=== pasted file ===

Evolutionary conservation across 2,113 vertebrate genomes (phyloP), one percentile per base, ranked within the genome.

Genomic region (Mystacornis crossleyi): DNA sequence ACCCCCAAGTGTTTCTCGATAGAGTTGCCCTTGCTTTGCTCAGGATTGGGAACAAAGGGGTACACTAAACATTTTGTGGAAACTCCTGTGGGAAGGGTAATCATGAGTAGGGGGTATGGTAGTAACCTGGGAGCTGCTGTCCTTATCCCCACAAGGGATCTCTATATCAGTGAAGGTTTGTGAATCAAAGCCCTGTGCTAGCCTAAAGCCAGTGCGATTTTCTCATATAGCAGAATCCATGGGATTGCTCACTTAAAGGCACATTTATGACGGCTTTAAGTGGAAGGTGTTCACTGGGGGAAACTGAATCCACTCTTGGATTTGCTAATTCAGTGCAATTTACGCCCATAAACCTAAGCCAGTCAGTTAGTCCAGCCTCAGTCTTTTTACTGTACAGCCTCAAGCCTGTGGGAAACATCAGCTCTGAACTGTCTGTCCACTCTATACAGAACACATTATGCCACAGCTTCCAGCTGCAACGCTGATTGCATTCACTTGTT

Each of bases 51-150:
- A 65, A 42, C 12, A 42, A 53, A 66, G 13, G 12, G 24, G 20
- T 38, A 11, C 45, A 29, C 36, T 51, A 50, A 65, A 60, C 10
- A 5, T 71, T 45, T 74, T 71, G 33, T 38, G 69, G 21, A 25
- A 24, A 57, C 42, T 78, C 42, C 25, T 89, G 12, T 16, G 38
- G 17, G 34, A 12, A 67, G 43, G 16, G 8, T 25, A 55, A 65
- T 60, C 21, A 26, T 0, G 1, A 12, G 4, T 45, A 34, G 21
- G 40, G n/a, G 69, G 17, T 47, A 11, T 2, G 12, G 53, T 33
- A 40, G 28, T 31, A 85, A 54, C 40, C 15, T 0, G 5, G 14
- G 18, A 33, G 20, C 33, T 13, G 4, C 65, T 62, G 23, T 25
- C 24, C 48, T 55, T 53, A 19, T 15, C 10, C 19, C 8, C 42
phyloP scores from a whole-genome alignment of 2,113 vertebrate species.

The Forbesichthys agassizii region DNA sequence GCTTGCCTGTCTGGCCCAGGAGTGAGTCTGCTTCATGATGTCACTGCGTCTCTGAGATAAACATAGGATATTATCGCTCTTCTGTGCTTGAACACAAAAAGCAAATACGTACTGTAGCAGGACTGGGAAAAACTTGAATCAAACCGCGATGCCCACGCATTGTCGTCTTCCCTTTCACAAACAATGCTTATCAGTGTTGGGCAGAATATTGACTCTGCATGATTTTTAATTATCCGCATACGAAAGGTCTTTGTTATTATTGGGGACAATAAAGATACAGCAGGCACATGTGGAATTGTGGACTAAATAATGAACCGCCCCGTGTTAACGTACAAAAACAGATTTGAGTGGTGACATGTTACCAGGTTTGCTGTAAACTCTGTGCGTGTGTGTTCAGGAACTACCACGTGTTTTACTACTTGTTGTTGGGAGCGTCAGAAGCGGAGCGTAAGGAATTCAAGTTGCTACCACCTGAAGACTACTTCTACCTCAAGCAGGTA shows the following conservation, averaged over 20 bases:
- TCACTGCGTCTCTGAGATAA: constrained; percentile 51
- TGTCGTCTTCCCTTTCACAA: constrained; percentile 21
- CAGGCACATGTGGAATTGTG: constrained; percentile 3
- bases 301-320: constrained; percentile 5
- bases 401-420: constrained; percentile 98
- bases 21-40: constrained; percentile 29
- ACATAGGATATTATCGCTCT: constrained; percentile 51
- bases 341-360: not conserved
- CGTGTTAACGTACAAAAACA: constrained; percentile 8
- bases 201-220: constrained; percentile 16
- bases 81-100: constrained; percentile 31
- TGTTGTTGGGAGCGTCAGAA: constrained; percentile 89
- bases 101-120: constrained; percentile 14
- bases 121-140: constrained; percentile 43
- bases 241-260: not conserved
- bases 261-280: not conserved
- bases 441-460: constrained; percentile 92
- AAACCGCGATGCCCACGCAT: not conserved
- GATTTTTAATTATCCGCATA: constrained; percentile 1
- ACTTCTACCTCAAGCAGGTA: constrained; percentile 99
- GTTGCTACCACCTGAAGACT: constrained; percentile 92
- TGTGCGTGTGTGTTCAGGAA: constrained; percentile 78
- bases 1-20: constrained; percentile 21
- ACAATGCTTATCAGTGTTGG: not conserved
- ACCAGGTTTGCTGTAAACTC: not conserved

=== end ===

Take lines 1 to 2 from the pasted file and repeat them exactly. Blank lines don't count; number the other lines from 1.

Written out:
Evolutionary conservation across 2,113 vertebrate genomes (phyloP), one percentile per base, ranked within the genome.

Genomic region (Mystacornis crossleyi): DNA sequence ACCCCCAAGTGTTTCTCGATAGAGTTGCCCTTGCTTTGCTCAGGATTGGGAACAAAGGGGTACACTAAACATTTTGTGGAAACTCCTGTGGGAAGGGTAATCATGAGTAGGGGGTATGGTAGTAACCTGGGAGCTGCTGTCCTTATCCCCACAAGGGATCTCTATATCAGTGAAGGTTTGTGAATCAAAGCCCTGTGCTAGCCTAAAGCCAGTGCGATTTTCTCATATAGCAGAATCCATGGGATTGCTCACTTAAAGGCACATTTATGACGGCTTTAAGTGGAAGGTGTTCACTGGGGGAAACTGAATCCACTCTTGGATTTGCTAATTCAGTGCAATTTACGCCCATAAACCTAAGCCAGTCAGTTAGTCCAGCCTCAGTCTTTTTACTGTACAGCCTCAAGCCTGTGGGAAACATCAGCTCTGAACTGTCTGTCCACTCTATACAGAACACATTATGCCACAGCTTCCAGCTGCAACGCTGATTGCATTCACTTGTT